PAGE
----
Night is when Malouf’s characters feel the universe stretching away beyond the area illumined by the lamps or campfires they sit by. For the poet Ovid in Malouf’s novel An Imaginary Life it is the unknown, unexplored steppes of Russia and Central Asia that lie in wait outside the small strip of Black Sea shore where he lives in exile among a primitive Scythian tribe. The previous book, Remembering Babylon, like The Conversations at Curlow Creek, is set in the nineteenth century in Australia’s Far West, where Irish and Scottish settlers plow land that has never been plowed before, surrounded by land that no white man has ever set foot on. Reviewing Remembering Babylon a few years ago in these pages, Alice Truax quoted a beautiful passage which can bear requoting:
It was disturbing, that: to have unknown country behind you as well as in front. When the hissing of the lamp died out, the hut sank into silence. A child’s murmuring out of sleep might keep it human for a moment, or a rustling of straw; but what you were left with when the last sleeper settled was the illimitable night, where it lay close over the land. You lay listening to the crash of animals through its underbrush, the crack, like a snapped bone, of a ring-barked tree out in a paddock, then its muffled fall; or some other unidentifiable sound, louder, further off, that was an event in the land’s history, no part of yours. The sense then of being submerged, of being hidden away in the depths of the country, but also lost, was very strong.
Then skin. “Skin soaked in moonlight” is an intensely sensuous image. Malouf is a sensuous writer. His settings are audible, tactile, and pungent, his characters tingle with physical awareness. Conversations contains a bizarre episode which is typical of the disturbing sexy shivers he can generate. When Adair asks Carney whether there is anyone back in Ireland whom he would like informed of his death, Carney says there is only one person, a blind woman, who could possibly remember him; and he tells how at seventeen he went to Limerick fair to hire himself out as a laborer. A farmer took him on and promised him a sovereign. The people at the farm behaved strangely. They made him strip and bathe and gave him a new set of clothes. Then they brought in a young blind girl.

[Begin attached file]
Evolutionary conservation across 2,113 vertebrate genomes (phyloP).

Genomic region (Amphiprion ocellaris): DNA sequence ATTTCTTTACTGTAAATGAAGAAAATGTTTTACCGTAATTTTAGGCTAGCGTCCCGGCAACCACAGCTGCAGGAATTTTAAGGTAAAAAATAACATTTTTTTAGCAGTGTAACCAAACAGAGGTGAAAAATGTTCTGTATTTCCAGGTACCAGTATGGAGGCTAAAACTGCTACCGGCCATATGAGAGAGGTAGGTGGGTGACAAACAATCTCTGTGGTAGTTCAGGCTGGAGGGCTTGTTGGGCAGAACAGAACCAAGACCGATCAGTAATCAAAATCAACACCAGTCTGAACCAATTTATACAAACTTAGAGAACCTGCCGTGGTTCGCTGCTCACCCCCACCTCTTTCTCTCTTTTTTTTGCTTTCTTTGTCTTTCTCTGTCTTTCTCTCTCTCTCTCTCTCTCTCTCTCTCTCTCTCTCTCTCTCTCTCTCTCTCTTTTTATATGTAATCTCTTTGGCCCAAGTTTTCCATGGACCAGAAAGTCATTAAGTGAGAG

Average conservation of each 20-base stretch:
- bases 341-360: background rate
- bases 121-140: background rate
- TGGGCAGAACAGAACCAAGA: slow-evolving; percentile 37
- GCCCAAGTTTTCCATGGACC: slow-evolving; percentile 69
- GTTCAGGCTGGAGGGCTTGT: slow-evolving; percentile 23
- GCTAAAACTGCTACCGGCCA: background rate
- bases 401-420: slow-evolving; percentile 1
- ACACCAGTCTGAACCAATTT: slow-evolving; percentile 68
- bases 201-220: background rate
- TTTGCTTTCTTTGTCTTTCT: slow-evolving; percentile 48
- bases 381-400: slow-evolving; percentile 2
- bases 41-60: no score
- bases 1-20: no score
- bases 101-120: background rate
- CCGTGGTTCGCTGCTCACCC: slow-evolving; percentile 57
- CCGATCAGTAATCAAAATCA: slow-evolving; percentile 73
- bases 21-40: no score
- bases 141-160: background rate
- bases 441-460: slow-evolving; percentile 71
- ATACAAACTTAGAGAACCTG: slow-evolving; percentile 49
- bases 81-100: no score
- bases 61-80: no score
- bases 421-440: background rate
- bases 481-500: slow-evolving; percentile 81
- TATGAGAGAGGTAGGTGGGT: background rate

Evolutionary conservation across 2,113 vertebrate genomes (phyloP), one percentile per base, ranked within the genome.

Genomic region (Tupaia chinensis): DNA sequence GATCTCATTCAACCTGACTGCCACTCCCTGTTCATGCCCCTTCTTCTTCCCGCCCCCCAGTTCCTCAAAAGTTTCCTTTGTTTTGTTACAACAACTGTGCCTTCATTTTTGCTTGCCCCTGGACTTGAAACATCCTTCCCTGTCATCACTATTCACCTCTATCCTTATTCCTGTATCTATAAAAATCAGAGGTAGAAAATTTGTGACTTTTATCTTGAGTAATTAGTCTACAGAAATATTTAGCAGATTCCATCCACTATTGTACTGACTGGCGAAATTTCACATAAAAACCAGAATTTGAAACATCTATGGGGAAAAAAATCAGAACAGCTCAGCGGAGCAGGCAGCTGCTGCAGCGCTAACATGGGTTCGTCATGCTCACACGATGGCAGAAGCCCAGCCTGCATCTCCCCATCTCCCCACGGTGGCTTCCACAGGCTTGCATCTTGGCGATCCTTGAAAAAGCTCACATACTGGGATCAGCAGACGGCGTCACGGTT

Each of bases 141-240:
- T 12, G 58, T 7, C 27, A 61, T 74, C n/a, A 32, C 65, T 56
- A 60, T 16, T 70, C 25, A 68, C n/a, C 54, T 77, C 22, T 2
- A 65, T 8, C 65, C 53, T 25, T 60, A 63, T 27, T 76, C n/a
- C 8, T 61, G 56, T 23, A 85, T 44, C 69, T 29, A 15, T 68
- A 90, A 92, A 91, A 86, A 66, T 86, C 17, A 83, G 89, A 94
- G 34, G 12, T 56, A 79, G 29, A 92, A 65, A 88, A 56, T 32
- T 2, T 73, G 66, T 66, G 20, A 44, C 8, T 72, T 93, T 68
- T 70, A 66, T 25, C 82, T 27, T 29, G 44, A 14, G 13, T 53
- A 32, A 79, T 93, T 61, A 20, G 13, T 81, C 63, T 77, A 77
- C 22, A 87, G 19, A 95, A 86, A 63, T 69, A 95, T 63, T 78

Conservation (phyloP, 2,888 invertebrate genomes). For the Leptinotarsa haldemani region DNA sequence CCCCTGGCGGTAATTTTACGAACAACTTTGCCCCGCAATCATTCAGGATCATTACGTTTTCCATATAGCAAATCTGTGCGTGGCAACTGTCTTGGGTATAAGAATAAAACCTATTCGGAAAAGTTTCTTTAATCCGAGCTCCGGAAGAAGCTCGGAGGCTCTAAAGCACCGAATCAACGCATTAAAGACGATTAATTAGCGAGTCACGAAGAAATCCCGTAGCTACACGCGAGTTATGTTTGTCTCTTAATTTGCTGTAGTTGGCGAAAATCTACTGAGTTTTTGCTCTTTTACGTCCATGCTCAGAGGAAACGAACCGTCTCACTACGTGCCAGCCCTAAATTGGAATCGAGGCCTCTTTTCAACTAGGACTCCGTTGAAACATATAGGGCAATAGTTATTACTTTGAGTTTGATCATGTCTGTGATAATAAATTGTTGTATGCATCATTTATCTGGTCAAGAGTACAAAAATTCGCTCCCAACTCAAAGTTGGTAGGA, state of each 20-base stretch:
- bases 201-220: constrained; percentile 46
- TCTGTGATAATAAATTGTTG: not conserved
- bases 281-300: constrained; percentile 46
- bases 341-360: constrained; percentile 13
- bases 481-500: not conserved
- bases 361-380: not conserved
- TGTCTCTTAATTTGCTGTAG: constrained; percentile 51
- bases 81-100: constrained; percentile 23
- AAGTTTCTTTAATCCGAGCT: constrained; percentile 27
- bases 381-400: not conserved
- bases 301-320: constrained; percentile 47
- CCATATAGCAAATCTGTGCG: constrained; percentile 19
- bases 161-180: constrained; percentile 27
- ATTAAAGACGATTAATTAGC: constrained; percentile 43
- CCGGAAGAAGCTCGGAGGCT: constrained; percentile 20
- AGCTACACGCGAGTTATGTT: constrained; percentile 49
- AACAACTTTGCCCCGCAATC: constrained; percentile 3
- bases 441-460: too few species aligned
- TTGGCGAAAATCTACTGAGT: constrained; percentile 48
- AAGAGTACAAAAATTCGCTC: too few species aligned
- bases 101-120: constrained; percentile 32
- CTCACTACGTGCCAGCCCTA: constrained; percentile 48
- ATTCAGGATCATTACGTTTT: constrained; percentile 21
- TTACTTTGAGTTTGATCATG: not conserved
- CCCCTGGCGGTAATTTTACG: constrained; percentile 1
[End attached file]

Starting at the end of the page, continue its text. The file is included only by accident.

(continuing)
From the way she raised her head I knew she was smelling me out-the way a dog would…. I was beginnin’ to sweat. She’ll smell that, I thought, but what can I do about it? They didn’ pay me not to sweat. She come very close then and put ‘er face into me shirt-her head come just to me breast here-and I felt the breath go out of ‘er and a shiver went over me.
She put ‘er hand up then and her fingers touched me.
A long paragraph follows her fingers down from his ear over his body. When she gets to his penis, she begins to cry: “It went right through me, I felt so sorry for her grief, or her disappointment.” The farmer pulls her away and takes Carney out of the room, but the girl goes on crying: “A terrible sound, sir, I can hear it still.”
Malouf’s prose, like the girl’s finger, often feels its way over the human body, taking in every contour and texture, and every smell: sweat turns him on, and also excrement. In An Imaginary Life, Ovid cleans up a wild child from the steppes who turns up in the Scythian settlement and falls sick with dysentery; in The Conversations at Curlow Creek, two-year-old Fergus has his diapers changed by six-year-old Adair. And toward the end of the night in Carney’s hut, Adair writes to Virgilia:
I feel very close to the cold edge of [extinction], because I am close to him. No, not Fergus after all, whom I had hoped in one form or another to find here, but this stranger whose animal presence comes near to stifling me, I can smell so strongly the fearful stink of his body, have in my ear his groans, the wet snuffling of the mucus in his nose, and in the bucket just feet away the foul voiding of his bowels.-There is nothing shameful in this, and little, after so long, that I find offensive.
When dawn comes, Carney’s last request is to be allowed to go to the river and wash-another sensuous act sensuously described. Adair lets him linger on in the water, then, unpredictably even to himself, lets him escape-thereby becoming himself an Australian folk hero, like the famous outlaw Ned Kelly. As Adair’s story turns into myth, his name turns into the more plebeian O’Dare. He doesn’t find Fergus, but discovers-guesses-that he is dead. Fourteen years later-a puzzlingly long time for which no explanation is given-he sails back to Ireland, intending to ask Virgilia to accept the person he has become. We never learn if she does.